Tom Anthony's Posts

Linkgex: Tool to Get Links to Specific Subsets of Pages

Recently I have found myself fairly frequently wanting to get links that are linking to a certain sub-section of a website (i.e. links to only certain pages on the domain). Reasons why this might come about:

  • to know how many links my product / job listing / category pages etc. are getting.
  • to find links to pages that mention a something in the url.
  • to find links to only certain language sections.
  • to exclude links to certain pages.
I tend to use a mix of OpenSiteExplorer, Majestic, and Ahrefs when I get backlinks, but currently none of these services actually allow me to get backlinks in such a fashion. OSE does allow a ‘to this subfolder’ in the advanced reports section which sometimes does the trick, but otherwise I’m left to download all the links and filter them myself.

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Change Tracking: Monitor Competitors’ Websites for SEO

It is relatively standard practice nowadays to do keyword rank checking with tools such as SEOmoz, Authority Labs or Conductor. It just makes sense to us as SEOs to keep an eye on them, whether you are of the school that you should be reporting them to your clients/boss or not. However, we know that with rankings there are so many variables at play that it is more of an art than a science to react to them when you see big changes.

Rank tracking helps inform us of how our tactics are working, whether competitors are up to something, or if Google has been playing with the dials again. However, I’ve been thinking recently about what other things we should be routinely tracking, and which of these might be helpful in prompting more specific actions.

One thing that I know some SEOs do, on and off, but something I haven’t really done much of until now is tracking my competitors’ sites (their markup, structure and content). Sure I look at their rankings, and if their has been interesting changes then I might look at OpenSiteExplorer, Majestic of Ahrefs to establish whether they’ve been doing anything new on the link-building front, but if it is internal changes to their site then I probably won’t spot the exact changes unless it was something in-your-face (like a complete redesign).

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6 Months Later: Google Penguin Reactions, Predictions, Tools and Tips

In the 6 months since Google gave birth to the Penguin algorithm update it has had a dramatic effect on the SEO industry. For years Google’s rhetoric had been about quality of content and links, but they’d been unable to back up what they said you should (and perhaps more importantly shouldn’t) do with what the industry saw worked.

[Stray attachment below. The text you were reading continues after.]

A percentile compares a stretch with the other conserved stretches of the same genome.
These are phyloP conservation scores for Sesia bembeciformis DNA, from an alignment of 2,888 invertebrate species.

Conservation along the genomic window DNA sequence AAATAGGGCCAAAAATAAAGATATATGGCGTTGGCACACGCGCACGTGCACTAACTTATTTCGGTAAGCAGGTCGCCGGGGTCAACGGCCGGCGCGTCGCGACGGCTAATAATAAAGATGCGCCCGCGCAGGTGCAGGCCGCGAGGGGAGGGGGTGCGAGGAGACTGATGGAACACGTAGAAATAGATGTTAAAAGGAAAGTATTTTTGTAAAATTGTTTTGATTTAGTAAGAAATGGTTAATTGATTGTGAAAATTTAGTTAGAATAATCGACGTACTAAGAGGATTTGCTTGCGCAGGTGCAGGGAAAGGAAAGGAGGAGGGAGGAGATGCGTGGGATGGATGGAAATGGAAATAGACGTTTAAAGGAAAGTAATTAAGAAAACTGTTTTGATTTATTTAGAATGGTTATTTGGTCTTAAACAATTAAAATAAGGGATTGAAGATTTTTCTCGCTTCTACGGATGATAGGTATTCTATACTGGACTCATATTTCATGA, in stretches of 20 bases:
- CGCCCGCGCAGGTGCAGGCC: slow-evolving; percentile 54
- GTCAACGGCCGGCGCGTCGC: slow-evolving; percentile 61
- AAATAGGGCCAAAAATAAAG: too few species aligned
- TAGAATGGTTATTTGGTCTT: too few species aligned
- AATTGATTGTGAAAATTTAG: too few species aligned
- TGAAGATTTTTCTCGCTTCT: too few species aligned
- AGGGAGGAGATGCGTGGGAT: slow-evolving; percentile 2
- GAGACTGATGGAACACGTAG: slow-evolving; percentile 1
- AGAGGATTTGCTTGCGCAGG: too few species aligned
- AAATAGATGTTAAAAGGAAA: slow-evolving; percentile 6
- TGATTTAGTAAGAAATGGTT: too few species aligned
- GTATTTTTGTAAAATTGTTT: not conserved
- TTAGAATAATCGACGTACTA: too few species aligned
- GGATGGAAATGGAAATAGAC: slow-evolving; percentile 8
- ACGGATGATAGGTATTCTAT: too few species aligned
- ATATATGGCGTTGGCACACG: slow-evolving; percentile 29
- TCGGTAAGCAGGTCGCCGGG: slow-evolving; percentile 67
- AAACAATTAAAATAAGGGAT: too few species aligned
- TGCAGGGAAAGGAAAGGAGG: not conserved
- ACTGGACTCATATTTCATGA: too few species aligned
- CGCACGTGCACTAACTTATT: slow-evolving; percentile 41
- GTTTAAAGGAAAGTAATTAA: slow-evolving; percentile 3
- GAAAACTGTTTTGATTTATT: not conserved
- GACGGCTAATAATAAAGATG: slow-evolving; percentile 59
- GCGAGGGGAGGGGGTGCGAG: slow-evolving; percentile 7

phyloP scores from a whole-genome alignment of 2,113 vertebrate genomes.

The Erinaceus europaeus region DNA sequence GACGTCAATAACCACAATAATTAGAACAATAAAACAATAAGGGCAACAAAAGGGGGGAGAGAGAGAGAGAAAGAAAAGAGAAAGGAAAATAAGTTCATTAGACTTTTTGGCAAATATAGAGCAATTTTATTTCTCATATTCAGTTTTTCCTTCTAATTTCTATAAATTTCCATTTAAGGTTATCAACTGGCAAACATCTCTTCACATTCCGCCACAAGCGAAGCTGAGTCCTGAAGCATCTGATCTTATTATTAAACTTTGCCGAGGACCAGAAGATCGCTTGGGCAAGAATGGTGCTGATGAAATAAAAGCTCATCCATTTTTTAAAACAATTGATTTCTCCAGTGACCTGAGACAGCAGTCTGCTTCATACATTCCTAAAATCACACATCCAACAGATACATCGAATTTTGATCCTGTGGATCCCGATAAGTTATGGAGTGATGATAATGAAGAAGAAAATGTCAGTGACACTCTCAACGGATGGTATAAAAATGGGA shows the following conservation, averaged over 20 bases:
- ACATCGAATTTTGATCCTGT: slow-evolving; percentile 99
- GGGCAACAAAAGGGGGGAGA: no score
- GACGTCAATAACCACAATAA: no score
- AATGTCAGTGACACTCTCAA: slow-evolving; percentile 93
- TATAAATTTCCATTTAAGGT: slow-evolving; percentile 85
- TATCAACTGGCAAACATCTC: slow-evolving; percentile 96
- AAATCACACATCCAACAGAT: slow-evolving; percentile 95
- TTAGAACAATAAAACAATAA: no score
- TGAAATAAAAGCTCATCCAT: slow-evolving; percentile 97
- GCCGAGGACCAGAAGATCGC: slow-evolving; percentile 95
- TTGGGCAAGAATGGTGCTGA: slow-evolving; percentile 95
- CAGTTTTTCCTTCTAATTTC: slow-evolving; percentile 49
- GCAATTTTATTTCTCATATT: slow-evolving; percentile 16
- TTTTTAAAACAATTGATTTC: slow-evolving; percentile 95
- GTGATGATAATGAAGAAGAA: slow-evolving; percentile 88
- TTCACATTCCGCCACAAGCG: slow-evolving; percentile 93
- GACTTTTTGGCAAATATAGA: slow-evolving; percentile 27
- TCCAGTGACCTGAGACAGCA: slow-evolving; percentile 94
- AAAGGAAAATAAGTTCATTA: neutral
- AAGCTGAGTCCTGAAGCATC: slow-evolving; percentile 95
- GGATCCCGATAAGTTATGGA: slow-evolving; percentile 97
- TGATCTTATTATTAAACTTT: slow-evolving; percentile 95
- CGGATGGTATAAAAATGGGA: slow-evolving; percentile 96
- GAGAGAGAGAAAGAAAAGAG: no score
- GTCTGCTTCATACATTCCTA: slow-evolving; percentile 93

It was a cause of frustration for large numbers of white hat SEOs to be doing the sort of things that Google recommends (give or take), and still be outranked by the people spamming anchor text with low quality paid links. Wil Reynolds’s complained about exactly this when he spoke at Searchfest just 8 weeks before Penguin, stating that a client of his is “getting killed by a website who is just targeting tons of anchor text only links on GARBAGE sites and is KILLING my client in the rankings” (he later wrote it up for SEOmoz - get it here).

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3 Quick and Easy Ways to Check the Main Social Metrics

Most SEOs have a veritable plethora of tools they use day in and day out for the wide variety of tasks they usually need to concern themselves with. We have tools for scraping SERPs, crawling sites, analysing log files, checking HTTP headers, and about 1 million other things.

However, even with all these tools at our disposal I still get asked often about simple ways to check the main social metrics for a page. I don’t want to start a debate on what the ‘main social metrics’ actually are; we are just going to go right ahead and assume that if you know the number of Tweets, Likes and +1s then you can usually draw your conclusions from that.

I’ve broken the need for quick checks of these data down into 3 categories:

  • An instant check of the metrics for the current page.
  • A quick check of a short list of URLs which you can do via n easy accessible tool.
  • Check a longer list of URLs which requires more robustness.

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Fixing 5 common SEO problems with HTML5... today!

HTML5 Superhero

For sometime now you’ve probably been hearing conversations about how some problem or another would be much easier solved with HTML5, but because X percent of users are still on IE we can’t “move to HTML5”.

However, in reality, HTML5 isn’t something you need to ‘switch on’ - it isn’t one big thing. Think of HTML5 not as a tool but as a toolset; a collection of new features, in many cases independent of one another. This post deals with the SEO benefit of HTML5, and so our focus is on what Google and co. can interpret and not with browser compatibility. It is not necessary for a browser to recognise all the tags on a page, as long we do not disrupt its ability to render that page (and if the browser gets some benefit too, then even better).

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